The great Tamerlane invaded India in 1398, looting its treasures at will, but making no attempt to add it to his empire.
But, in 1526, Baber, the fifth in descent in this illustrious line of eastern rulers, led another expedition southward.
From this invasion India came under the rule of a long line of Mogul emperors, lasting until the country came under the British crown in 1858.
Among the customs during the Mogul Empire was the delegation of authority in the various subdivisions of India to men who acted as governors or vice-regents. The native title of these men was nawwab, or Arabic na’ib, meaning “deputy.”
In theory, the provinces or districts under a nawwab, corrupted by Europeans into nabob, continued to pay tribute to the central government in Delhi, but some of these districts grew so wealthy and powerful that the tribute did not pass beyond the nabob.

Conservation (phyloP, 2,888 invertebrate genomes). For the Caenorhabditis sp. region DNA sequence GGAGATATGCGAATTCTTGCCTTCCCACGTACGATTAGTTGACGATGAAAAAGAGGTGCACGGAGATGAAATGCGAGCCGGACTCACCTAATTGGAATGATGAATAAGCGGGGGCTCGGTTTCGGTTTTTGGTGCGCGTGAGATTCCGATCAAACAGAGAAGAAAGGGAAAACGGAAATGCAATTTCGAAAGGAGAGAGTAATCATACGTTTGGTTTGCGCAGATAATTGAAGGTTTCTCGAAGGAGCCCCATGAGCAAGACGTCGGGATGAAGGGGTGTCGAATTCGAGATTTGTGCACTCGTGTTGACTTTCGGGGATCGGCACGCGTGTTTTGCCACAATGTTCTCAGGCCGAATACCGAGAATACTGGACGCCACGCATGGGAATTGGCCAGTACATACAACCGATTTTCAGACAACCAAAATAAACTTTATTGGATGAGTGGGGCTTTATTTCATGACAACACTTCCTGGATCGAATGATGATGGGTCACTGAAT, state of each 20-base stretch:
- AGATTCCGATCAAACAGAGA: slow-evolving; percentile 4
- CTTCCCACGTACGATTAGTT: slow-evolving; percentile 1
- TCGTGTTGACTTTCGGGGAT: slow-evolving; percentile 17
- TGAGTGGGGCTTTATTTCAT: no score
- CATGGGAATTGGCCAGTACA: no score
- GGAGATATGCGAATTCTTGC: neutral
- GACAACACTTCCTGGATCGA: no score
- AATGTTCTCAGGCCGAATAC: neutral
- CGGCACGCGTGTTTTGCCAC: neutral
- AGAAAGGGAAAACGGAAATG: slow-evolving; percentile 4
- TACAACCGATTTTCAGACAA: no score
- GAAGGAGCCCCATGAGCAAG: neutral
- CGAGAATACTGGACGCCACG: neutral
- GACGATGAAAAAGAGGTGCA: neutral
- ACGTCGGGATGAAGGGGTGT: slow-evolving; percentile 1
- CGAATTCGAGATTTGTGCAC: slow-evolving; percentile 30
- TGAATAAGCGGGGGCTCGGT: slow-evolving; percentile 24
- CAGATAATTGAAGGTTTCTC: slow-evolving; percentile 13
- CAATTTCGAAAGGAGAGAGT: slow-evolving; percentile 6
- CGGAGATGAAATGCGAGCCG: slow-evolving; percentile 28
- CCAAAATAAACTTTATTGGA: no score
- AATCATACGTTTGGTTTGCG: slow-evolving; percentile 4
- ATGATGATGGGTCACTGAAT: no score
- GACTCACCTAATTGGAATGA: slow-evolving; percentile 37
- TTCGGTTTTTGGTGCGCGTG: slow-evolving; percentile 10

Thus they grew fabulously wealthy and, with the further decline of central government, the office became hereditary. Through the wealth of these officials, Europeans acquired the habit of referring to any wealthy man as a nabob, especially such a person as had obtained his wealth in India.
The custom spread to England, and we now use the term to include any influential person of great wealth.